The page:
We report inspection results of early 22-nm logic reticles designed with both conventional and computational
lithography methods. Inspection is performed using a state-of-the-art 193-nm reticle inspection system in the reticleplane
inspection mode (RPI) where both rule-based sensitivity control (RSC) and a newer modelbased
sensitivity control (MSC) method are tested.
The evaluation includes defect detection performance using several special test reticles designed with both conventional
and computational lithography methods; the reticles contain a variety of programmed critical defects which are
measured based on wafer print impact. Also included are inspection results from several full-field product reticles
designed with both conventional and computational lithography methods to determine if low nuisance-defect counts can
be achieved. These early reticles are largely single-die and all inspections are performed in the die-to-database
inspection mode only.
A new methodology - Aerial Plane Inspection (API) - has been developed to inspect advanced photomasks
used for the 45 nm node and beyond. Utilizing images from a high resolution mask inspection system, a
mask image is recovered by combining the transmitted and reflected images. A software transformation is
then performed to replicate the aerial image planes produced in a photolithography exposure system. These
aerial images are used to compare adjacent die in a Die-Die inspection mode in order to find critical defects
on the photomask. The mask recovery process and modeling of the aerial plane image allows flexibility to
simulate a wide range of lithographic exposure systems, including immersion lithography. Any source
shape, Sigma, and numerical aperture (NA) can be used at all common lithographic wavelengths.
Sensitivity of the inspection can be fully adjusted to match photomask specifications for CD control, lineend
shortening, OPC features, and for small and large defective areas. An additional adaptive sensitivity
option can be utilized to automatically adjust sensitivity as a function of MEEF.
Using the Aerial Plane Inspection to compare pattern images has the benefit of filtering out non-printing
defects, while detecting very small printing defects. In addition, defects that are not printing at ideal
exposure condition, but may be reducing the lithographic process window, can also be detected.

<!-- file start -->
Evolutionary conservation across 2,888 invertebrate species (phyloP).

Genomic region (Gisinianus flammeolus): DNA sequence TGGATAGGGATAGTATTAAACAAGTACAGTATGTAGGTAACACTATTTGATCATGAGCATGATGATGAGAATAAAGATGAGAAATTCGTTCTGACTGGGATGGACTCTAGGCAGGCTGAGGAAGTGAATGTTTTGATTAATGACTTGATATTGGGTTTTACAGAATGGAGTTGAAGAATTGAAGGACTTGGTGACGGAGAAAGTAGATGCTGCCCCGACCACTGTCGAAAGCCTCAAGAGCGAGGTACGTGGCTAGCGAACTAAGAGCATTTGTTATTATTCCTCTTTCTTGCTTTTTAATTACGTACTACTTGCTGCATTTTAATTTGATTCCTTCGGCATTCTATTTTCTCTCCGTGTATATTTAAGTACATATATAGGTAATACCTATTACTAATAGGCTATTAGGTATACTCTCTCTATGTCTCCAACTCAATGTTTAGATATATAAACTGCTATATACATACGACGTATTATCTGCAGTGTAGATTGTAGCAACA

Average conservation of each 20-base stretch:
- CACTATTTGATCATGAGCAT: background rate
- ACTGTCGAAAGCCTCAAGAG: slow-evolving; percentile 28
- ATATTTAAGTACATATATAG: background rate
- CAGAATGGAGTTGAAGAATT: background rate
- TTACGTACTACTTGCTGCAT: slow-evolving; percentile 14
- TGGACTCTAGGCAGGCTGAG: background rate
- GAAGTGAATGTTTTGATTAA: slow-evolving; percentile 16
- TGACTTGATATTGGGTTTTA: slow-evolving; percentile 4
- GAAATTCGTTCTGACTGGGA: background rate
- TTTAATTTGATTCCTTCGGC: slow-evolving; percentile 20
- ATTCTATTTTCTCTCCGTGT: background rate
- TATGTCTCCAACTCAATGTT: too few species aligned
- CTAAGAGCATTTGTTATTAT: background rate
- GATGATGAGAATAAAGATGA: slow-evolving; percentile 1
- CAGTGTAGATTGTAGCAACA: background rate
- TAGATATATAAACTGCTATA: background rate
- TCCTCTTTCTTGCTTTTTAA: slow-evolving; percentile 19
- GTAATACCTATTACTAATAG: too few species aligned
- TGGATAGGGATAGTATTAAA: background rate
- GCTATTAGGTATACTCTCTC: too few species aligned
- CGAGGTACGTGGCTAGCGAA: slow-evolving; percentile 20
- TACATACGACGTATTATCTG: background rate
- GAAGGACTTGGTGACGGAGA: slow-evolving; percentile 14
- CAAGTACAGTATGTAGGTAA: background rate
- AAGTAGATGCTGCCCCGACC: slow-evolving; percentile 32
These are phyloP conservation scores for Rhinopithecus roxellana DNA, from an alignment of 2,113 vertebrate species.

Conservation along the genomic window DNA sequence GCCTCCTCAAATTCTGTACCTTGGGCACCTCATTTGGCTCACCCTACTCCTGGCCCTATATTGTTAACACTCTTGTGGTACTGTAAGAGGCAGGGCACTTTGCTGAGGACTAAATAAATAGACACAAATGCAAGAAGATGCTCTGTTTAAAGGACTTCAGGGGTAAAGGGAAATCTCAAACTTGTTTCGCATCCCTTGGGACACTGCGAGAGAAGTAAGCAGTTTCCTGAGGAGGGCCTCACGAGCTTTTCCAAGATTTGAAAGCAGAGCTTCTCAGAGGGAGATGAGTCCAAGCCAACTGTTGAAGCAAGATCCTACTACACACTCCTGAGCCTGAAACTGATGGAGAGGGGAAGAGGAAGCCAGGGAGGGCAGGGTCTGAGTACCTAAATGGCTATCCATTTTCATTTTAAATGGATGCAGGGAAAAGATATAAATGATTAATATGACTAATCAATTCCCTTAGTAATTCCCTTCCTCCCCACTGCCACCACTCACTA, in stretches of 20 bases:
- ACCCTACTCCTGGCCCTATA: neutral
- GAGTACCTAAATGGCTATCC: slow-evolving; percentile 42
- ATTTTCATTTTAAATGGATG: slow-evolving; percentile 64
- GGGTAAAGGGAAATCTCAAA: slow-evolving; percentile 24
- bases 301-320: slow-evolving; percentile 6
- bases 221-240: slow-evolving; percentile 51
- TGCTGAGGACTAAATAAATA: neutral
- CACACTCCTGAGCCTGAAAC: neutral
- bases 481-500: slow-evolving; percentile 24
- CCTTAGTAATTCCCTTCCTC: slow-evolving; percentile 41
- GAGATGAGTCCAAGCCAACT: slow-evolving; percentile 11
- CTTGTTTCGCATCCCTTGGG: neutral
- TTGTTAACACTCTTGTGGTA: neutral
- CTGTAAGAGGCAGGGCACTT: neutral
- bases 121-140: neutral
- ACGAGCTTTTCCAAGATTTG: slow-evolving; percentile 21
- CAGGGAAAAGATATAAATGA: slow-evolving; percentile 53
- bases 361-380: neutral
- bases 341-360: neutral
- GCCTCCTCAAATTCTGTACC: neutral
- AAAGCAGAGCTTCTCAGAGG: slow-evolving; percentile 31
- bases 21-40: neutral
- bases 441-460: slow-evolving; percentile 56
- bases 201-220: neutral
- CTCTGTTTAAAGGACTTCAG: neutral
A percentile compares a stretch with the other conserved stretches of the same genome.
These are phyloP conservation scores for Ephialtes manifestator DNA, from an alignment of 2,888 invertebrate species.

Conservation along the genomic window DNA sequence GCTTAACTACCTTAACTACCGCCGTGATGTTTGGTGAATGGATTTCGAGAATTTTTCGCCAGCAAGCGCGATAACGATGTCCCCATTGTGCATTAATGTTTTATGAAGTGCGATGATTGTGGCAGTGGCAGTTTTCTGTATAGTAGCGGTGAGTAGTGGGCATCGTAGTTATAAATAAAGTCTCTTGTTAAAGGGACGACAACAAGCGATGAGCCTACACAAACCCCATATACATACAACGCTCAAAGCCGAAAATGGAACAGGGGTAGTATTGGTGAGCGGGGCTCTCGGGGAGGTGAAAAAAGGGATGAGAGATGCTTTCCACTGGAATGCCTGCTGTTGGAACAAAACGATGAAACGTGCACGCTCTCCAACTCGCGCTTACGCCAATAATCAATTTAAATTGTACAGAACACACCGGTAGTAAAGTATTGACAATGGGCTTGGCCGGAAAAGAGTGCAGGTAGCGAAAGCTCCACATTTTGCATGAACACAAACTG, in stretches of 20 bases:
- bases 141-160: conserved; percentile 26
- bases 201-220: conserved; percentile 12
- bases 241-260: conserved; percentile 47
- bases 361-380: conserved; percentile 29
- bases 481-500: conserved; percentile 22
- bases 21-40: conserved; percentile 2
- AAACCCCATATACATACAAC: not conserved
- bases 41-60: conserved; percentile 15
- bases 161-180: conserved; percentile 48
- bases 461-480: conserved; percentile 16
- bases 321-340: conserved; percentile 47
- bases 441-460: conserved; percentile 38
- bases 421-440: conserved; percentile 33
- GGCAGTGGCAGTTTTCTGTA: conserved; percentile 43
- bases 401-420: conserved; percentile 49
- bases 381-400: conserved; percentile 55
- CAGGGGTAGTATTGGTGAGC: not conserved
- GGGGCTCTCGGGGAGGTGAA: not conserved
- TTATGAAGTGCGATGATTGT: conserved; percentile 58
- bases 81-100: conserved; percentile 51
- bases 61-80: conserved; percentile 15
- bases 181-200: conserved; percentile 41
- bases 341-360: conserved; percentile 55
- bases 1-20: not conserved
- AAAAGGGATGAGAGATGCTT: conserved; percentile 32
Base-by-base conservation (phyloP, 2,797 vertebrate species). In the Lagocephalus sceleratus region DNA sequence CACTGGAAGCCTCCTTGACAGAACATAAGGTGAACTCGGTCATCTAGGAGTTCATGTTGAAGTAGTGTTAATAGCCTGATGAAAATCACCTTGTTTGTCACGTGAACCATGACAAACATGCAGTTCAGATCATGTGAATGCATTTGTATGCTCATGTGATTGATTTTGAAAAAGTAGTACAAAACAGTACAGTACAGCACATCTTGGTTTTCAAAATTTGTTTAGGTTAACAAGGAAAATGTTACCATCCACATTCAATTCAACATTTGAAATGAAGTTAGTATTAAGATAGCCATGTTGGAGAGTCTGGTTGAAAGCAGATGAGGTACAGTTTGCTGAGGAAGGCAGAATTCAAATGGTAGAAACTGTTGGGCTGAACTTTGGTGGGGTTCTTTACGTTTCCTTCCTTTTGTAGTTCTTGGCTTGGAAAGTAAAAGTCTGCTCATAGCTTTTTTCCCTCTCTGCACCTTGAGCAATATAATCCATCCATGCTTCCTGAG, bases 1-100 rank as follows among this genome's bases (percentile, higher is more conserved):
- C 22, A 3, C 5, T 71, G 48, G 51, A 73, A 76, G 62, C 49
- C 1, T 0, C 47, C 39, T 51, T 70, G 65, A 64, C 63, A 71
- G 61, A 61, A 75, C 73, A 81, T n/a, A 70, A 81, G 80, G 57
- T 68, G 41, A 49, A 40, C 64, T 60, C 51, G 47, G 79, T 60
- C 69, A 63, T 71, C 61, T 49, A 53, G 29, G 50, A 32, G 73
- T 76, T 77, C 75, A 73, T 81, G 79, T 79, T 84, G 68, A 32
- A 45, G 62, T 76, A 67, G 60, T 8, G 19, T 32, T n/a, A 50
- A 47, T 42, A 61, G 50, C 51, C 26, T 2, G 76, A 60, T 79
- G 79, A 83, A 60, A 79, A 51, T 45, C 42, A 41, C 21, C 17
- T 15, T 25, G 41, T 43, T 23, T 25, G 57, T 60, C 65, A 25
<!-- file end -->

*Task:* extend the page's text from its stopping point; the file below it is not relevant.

Performing defect detection at the aerial image plane is more tolerant to small Optical Proximity Correction
(OPC) sub-resolution assist features (SRAFs) that are difficult to inspect at the reticle image plane.
Inspection of aggressive Optical Proximity Correction (OPC) designs, improvement of usable sensitivity,
and reduction of cost of ownership are the three major challenges for today's mask inspection
methodologies. In this paper we will discuss using aerial-plane inspection and wafer-plane inspection as
novel approaches to address these challenges for advanced reticles.
Wafer-plane inspection (WPI) and aerial-plane inspection (API) are two lithographic inspection modes.
This suite of new inspection modes is based on high resolution reflected and transmitted light images in the
reticle plane. These images together with scanner parameters are used to generate the aerial plane image
using either vector or scalar models. Then information about the resist is applied to complete construction
of the wafer plane image. API reports defects based on intensity differences between test and reference
images at the aerial plane, whereas WPI applies a resist model to the aerial image to enhance discrimination
between printable and non-printable defects at the wafer plane.
The combination of WPI and API along with the industry standard Reticle Plane Inspection (RPI) is
designed to handle complex OPC features, improve usable sensitivity and reduce the cost of ownership.
This paper will explore the application of aerial-plane and wafer-plane die-to-die inspections on advanced
reticles. Inspection sensitivity, inspectability, and comparison with Aerial Imaging Measurement System
(AIMSTM) or wafer-print-line will be analyzed. Most importantly, the implementation strategy of a
combination of WPI and API along with RPI leading-edge mask manufacturing will be discussed.
As the design rule continues to shrink towards 3x nm and below, lithographers are searching for new and
advanced methods of mask lithography such as immersion, double patterning and extreme ultraviolet
lithography (EUVL). EUV lithography is one of the leading candidates for the next generation lithography
technologies after 193 nm immersion and many mask makers and equipment makers have focused on
stabilizing the process. With EUV lithography just around the corner, it is crucial for advanced mask makers
to develop and stabilize EUV mask processes. As a result, an inspection tool is required to monitor and
provide quick feedback to each process step.